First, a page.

Deal Flow

What actually happened with UHIP still remains a puzzle

Despite a new team in place to manage the delivery of health and human services, problems persist, and getting answers to what happened is still proving to be a difficult task

Photo by Richard Asinof

Rep. Patricia Serpa, left, chair of the House Committee on Oversight, questions Eric Beane, far right, the secretary of the R.I. Executive Office of Health and Human Services, at a hearing on June 21.

By Richard Asinof
Posted 6/26/17
The appetite for pursuing what went wrong with the roll out with the Unified Health Infrastructure Project appears to be diminishing, now that a new team is in place to manage the more than $400 million boondoggle. But the problems, while alleviated, have not gone away – there continue to be long waiting lines for customers going to DHS offices in person, and hours spent by customers on the phone on hold, waiting to talk to someone. The removal of Rep. Michael Chippendale from the House Committee on Oversight diminishes the capability of the committee to pursue questions around computer issues. However, Rep. Jason Knight is still attempting to hold the state’s feet to the fire to determine what actually happened.
Will the success of a federal whistle blower lawsuit against eClinicalWorks for failure to deliver on its promises for its software product prompt someone in Rhode Island to pursue a similar whistle blower lawsuit against Deloitte? What other kinds of potential conflicts of interest existed between the principals managing the UHIP rollout? What will happen if the proposed federal budget under President Trump is enacted, along with the current Senate version of Trumpcare to repeal and replace Obamacare, in terms of lost federal spending related to Medicaid and with fixing UHIP?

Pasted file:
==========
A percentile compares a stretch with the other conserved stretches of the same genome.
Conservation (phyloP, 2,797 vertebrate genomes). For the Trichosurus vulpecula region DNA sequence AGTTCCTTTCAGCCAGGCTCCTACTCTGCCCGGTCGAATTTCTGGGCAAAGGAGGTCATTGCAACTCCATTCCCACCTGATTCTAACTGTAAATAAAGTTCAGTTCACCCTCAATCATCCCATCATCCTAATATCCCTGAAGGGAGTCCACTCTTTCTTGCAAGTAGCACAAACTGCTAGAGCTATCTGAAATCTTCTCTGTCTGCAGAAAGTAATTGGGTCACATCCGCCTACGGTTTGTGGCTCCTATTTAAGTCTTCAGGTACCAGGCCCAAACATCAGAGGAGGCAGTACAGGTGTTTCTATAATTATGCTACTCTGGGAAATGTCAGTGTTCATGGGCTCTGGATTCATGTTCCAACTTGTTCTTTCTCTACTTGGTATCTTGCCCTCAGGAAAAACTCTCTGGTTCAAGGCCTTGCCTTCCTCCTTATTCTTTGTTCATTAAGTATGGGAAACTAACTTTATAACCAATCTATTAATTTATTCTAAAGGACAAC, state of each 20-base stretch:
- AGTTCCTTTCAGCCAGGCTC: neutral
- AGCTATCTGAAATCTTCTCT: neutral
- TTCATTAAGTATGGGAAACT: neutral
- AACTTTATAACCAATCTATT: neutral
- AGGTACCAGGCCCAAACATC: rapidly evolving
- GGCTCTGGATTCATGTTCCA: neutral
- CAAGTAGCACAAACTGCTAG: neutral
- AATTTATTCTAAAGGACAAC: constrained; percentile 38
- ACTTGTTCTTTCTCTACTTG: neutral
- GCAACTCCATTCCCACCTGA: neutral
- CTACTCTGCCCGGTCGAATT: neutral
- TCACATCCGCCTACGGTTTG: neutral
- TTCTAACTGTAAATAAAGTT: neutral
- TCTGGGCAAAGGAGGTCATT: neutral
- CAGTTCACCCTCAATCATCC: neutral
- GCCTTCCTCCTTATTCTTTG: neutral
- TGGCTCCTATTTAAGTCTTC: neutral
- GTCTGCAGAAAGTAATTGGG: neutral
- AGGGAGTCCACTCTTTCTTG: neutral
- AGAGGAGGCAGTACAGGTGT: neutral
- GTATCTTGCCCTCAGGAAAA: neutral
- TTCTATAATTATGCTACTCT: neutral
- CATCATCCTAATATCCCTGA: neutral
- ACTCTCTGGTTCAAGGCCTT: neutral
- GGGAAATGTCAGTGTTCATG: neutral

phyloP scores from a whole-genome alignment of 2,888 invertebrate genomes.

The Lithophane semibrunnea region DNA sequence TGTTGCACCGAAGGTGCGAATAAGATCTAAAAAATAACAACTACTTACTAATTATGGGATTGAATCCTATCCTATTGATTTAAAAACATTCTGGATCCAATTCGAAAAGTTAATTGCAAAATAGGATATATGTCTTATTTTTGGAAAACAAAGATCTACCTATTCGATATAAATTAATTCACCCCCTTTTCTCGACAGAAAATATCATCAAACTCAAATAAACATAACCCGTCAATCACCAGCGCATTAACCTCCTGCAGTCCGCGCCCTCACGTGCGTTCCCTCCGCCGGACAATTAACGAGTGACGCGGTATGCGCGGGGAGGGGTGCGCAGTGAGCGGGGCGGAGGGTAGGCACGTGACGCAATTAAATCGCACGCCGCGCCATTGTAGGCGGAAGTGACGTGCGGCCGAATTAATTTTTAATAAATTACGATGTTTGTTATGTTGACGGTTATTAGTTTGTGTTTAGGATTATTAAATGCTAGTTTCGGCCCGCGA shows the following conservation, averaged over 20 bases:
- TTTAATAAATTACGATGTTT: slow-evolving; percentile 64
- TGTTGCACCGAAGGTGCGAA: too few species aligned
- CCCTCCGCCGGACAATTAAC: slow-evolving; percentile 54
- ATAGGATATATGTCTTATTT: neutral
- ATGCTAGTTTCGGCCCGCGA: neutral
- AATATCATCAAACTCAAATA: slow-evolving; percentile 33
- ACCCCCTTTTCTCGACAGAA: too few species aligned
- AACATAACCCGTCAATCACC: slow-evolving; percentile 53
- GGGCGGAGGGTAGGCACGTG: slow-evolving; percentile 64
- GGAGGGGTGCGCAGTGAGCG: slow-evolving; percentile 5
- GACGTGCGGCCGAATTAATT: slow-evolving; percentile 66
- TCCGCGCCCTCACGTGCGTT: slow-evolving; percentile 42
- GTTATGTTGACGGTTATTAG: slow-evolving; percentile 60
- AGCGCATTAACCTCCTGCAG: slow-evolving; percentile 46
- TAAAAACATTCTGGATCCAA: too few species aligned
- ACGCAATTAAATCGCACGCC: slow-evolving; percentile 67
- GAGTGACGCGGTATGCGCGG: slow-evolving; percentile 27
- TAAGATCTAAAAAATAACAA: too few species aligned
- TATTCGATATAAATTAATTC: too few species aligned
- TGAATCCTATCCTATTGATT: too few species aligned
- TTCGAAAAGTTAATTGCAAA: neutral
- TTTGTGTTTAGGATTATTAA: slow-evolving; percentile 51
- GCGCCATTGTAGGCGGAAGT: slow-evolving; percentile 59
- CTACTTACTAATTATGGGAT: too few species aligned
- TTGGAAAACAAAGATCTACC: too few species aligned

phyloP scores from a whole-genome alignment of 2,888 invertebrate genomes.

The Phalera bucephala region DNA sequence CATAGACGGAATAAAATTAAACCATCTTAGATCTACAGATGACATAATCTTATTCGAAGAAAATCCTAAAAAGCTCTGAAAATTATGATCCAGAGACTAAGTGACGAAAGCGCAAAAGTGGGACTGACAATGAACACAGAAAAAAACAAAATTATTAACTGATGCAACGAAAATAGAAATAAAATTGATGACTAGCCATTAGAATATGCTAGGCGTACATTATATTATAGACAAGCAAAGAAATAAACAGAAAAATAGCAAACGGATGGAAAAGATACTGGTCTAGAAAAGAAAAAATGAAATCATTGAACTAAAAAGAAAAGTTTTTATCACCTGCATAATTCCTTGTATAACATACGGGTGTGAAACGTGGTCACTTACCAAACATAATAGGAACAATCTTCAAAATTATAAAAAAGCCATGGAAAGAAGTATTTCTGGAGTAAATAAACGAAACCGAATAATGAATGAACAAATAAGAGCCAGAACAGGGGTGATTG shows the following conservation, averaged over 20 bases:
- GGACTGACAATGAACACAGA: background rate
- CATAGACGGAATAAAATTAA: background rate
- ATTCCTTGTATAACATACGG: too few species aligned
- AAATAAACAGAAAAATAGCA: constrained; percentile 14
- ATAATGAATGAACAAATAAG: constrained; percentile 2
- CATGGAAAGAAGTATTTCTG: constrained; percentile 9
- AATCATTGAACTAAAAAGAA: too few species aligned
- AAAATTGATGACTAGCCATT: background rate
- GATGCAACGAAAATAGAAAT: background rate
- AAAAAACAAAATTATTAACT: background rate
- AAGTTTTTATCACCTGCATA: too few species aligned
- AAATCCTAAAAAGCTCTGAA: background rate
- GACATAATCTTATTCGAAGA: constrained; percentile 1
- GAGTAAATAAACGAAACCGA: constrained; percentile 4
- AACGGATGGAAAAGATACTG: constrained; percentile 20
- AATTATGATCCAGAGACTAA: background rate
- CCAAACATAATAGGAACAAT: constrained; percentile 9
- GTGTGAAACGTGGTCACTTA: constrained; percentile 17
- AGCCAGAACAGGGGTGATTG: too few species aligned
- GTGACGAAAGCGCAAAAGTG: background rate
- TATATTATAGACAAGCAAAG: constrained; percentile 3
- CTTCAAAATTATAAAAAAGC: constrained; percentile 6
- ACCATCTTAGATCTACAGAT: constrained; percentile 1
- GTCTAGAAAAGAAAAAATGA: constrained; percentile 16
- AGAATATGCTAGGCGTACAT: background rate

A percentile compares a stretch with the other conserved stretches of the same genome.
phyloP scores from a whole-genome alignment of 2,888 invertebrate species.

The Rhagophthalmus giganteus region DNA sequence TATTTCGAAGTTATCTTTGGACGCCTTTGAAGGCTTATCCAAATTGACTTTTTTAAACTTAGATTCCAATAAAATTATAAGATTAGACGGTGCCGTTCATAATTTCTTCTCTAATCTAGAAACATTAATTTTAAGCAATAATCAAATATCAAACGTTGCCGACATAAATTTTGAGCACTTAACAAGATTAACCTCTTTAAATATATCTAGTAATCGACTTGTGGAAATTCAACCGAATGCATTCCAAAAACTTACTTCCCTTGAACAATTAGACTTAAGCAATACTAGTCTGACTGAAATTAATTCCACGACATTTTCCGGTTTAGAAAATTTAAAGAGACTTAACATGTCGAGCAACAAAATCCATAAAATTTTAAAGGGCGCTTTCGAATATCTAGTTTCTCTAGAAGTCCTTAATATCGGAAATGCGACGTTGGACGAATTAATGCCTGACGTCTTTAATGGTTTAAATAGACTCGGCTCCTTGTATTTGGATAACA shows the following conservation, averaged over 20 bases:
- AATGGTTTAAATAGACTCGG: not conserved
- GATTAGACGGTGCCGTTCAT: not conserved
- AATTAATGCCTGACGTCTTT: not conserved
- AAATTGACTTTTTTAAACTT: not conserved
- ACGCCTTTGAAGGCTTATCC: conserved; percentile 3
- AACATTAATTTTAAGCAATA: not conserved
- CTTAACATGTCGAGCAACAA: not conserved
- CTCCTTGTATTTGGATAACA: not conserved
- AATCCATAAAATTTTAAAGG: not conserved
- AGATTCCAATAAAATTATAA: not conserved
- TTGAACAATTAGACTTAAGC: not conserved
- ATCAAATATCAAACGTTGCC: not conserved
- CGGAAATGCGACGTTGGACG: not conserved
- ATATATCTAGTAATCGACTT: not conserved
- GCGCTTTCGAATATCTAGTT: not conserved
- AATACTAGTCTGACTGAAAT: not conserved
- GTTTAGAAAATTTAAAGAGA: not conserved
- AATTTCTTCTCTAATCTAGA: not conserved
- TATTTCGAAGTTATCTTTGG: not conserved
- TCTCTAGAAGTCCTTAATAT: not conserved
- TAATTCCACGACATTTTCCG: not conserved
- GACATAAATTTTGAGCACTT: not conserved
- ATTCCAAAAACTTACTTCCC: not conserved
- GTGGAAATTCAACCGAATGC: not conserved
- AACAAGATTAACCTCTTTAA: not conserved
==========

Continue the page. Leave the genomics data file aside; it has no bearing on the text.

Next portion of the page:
While much of the reporting on the passage of the FY 2018 budget has focused on the success of House Speaker Nicholas Mattiello in pushing through his agenda without new taxes, the more than $100 million gap in revenue was made up by what are known as “scoops,” taking revenue from quasi-public sources to plug into the general revenue stream.
As reported by Eli Sherman in the Providence Business News, those scoops included: a $12.5 million transfer from the ratepayer-funded System Reliability and Energy Efficiency and Conservation Procurement program; $6 million from the R.I. Health and Educational Building Corp.; $5 million from the Narragansett Bay Commission, $3.5 million from the R.I. Infrastructure Bank, $1 million from the Quonset Development Corp. and $1 million from R.I. Housing. There were also significant cuts made to the R.I. Department of Health budget.
At the same time that the House approved budget cuts in money for housing, protecting Narragansett Bay, protecting public health, and lead poisoning prevention efforts, lobbyists had a much more successful session advocating for clients: more than $9 million in cuts were restored to the Neighborhood Health Plan of Rhode Island; and Lifespan received a $4 million boost for its Graduate Medical Education programs.

PROVIDENCE – Call it a last skirmish during the current R.I. General Assembly session in the conflict over the rollout of the controversial Unified Health Infrastructure Project, or UHIP, the more than $400 million boondoggle that launched on Sept. 13, 2016.

When the House Committee on Oversight met late into the evening on June 21, what happened during the more than two hour hearing was clearly overshadowed by the intense political foreplay in budget maneuvers, which culminated a day later when the R.I. House of Representatives approved a $9.2 billion state budget on June 22, following a five-hour debate, in a 64-11 vote.

There were, however, a number of things that occurred during the Oversight hearing worthy of reporting:

A whole new management team is now in place under Gov. Gina Raimondo: Eric Beane is now the secretary of the R.I. Executive Office of Health and Human Services, replacing interim director Anya Rader Wallack, who in turn had replaced Elizabeth Roberts when she resigned; Courtney Hawkins is now the director of the R.I. Department of Human Services, having replaced Melba Depena Affigne, who was fired; and Patrick Tigue is now the director of the R.I. Medicaid Office.

Beane, Hawkins and Zack Shermam the director of HealthSourceRI, testified. In addition, Beane presented committee members with the latest report on what was termed “UHIP Turn Around Effort,” which included a monthly performance metrics dashboard.